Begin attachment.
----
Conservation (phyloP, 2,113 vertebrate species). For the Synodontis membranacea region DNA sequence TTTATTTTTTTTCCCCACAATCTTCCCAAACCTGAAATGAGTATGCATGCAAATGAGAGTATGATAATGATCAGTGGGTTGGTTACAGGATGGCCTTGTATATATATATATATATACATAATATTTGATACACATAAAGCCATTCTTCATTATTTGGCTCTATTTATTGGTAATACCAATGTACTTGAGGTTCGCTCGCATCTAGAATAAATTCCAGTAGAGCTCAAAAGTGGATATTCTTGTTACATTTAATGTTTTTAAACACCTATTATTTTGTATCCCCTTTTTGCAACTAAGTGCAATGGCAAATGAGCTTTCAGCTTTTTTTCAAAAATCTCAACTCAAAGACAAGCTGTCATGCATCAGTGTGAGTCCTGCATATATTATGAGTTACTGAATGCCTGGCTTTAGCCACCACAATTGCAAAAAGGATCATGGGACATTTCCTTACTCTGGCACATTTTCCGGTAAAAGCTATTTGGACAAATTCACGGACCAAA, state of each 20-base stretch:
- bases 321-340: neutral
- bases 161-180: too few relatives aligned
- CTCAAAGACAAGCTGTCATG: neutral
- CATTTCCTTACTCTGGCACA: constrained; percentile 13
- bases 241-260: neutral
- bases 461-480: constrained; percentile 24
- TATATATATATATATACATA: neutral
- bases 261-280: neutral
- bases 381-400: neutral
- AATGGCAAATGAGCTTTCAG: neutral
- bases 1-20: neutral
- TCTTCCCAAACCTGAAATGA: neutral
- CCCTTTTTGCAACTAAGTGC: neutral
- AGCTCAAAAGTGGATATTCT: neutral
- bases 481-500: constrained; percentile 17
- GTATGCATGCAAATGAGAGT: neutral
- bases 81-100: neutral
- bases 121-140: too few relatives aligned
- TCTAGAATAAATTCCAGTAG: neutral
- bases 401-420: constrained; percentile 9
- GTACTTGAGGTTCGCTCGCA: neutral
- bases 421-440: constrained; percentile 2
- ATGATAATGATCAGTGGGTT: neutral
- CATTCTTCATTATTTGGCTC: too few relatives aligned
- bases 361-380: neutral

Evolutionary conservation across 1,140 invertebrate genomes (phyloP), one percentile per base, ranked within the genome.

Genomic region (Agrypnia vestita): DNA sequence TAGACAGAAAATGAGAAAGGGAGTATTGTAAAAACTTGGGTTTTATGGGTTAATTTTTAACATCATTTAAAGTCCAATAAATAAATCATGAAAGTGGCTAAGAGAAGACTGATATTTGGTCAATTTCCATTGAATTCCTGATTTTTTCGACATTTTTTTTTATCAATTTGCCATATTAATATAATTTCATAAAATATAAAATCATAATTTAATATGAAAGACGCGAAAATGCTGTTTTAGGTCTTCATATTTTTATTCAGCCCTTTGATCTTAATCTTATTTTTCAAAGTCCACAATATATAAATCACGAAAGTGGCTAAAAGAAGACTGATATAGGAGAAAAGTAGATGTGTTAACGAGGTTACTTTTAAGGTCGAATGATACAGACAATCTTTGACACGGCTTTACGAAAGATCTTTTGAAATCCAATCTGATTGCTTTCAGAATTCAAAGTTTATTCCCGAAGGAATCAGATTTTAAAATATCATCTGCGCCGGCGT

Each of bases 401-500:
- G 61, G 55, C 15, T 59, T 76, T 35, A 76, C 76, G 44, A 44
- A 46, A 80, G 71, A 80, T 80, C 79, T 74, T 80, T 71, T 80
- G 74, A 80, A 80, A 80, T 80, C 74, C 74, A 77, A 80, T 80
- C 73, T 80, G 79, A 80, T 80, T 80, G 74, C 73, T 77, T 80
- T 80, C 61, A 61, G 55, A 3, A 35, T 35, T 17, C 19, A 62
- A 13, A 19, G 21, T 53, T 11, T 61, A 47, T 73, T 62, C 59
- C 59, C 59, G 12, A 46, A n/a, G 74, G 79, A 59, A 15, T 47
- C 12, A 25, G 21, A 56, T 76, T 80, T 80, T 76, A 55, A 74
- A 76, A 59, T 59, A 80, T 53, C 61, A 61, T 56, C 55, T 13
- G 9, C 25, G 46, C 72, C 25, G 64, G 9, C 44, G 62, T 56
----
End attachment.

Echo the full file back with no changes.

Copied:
Conservation (phyloP, 2,113 vertebrate species). For the Synodontis membranacea region DNA sequence TTTATTTTTTTTCCCCACAATCTTCCCAAACCTGAAATGAGTATGCATGCAAATGAGAGTATGATAATGATCAGTGGGTTGGTTACAGGATGGCCTTGTATATATATATATATATACATAATATTTGATACACATAAAGCCATTCTTCATTATTTGGCTCTATTTATTGGTAATACCAATGTACTTGAGGTTCGCTCGCATCTAGAATAAATTCCAGTAGAGCTCAAAAGTGGATATTCTTGTTACATTTAATGTTTTTAAACACCTATTATTTTGTATCCCCTTTTTGCAACTAAGTGCAATGGCAAATGAGCTTTCAGCTTTTTTTCAAAAATCTCAACTCAAAGACAAGCTGTCATGCATCAGTGTGAGTCCTGCATATATTATGAGTTACTGAATGCCTGGCTTTAGCCACCACAATTGCAAAAAGGATCATGGGACATTTCCTTACTCTGGCACATTTTCCGGTAAAAGCTATTTGGACAAATTCACGGACCAAA, state of each 20-base stretch:
- bases 321-340: neutral
- bases 161-180: too few relatives aligned
- CTCAAAGACAAGCTGTCATG: neutral
- CATTTCCTTACTCTGGCACA: constrained; percentile 13
- bases 241-260: neutral
- bases 461-480: constrained; percentile 24
- TATATATATATATATACATA: neutral
- bases 261-280: neutral
- bases 381-400: neutral
- AATGGCAAATGAGCTTTCAG: neutral
- bases 1-20: neutral
- TCTTCCCAAACCTGAAATGA: neutral
- CCCTTTTTGCAACTAAGTGC: neutral
- AGCTCAAAAGTGGATATTCT: neutral
- bases 481-500: constrained; percentile 17
- GTATGCATGCAAATGAGAGT: neutral
- bases 81-100: neutral
- bases 121-140: too few relatives aligned
- TCTAGAATAAATTCCAGTAG: neutral
- bases 401-420: constrained; percentile 9
- GTACTTGAGGTTCGCTCGCA: neutral
- bases 421-440: constrained; percentile 2
- ATGATAATGATCAGTGGGTT: neutral
- CATTCTTCATTATTTGGCTC: too few relatives aligned
- bases 361-380: neutral

Evolutionary conservation across 1,140 invertebrate genomes (phyloP), one percentile per base, ranked within the genome.

Genomic region (Agrypnia vestita): DNA sequence TAGACAGAAAATGAGAAAGGGAGTATTGTAAAAACTTGGGTTTTATGGGTTAATTTTTAACATCATTTAAAGTCCAATAAATAAATCATGAAAGTGGCTAAGAGAAGACTGATATTTGGTCAATTTCCATTGAATTCCTGATTTTTTCGACATTTTTTTTTATCAATTTGCCATATTAATATAATTTCATAAAATATAAAATCATAATTTAATATGAAAGACGCGAAAATGCTGTTTTAGGTCTTCATATTTTTATTCAGCCCTTTGATCTTAATCTTATTTTTCAAAGTCCACAATATATAAATCACGAAAGTGGCTAAAAGAAGACTGATATAGGAGAAAAGTAGATGTGTTAACGAGGTTACTTTTAAGGTCGAATGATACAGACAATCTTTGACACGGCTTTACGAAAGATCTTTTGAAATCCAATCTGATTGCTTTCAGAATTCAAAGTTTATTCCCGAAGGAATCAGATTTTAAAATATCATCTGCGCCGGCGT

Each of bases 401-500:
- G 61, G 55, C 15, T 59, T 76, T 35, A 76, C 76, G 44, A 44
- A 46, A 80, G 71, A 80, T 80, C 79, T 74, T 80, T 71, T 80
- G 74, A 80, A 80, A 80, T 80, C 74, C 74, A 77, A 80, T 80
- C 73, T 80, G 79, A 80, T 80, T 80, G 74, C 73, T 77, T 80
- T 80, C 61, A 61, G 55, A 3, A 35, T 35, T 17, C 19, A 62
- A 13, A 19, G 21, T 53, T 11, T 61, A 47, T 73, T 62, C 59
- C 59, C 59, G 12, A 46, A n/a, G 74, G 79, A 59, A 15, T 47
- C 12, A 25, G 21, A 56, T 76, T 80, T 80, T 76, A 55, A 74
- A 76, A 59, T 59, A 80, T 53, C 61, A 61, T 56, C 55, T 13
- G 9, C 25, G 46, C 72, C 25, G 64, G 9, C 44, G 62, T 56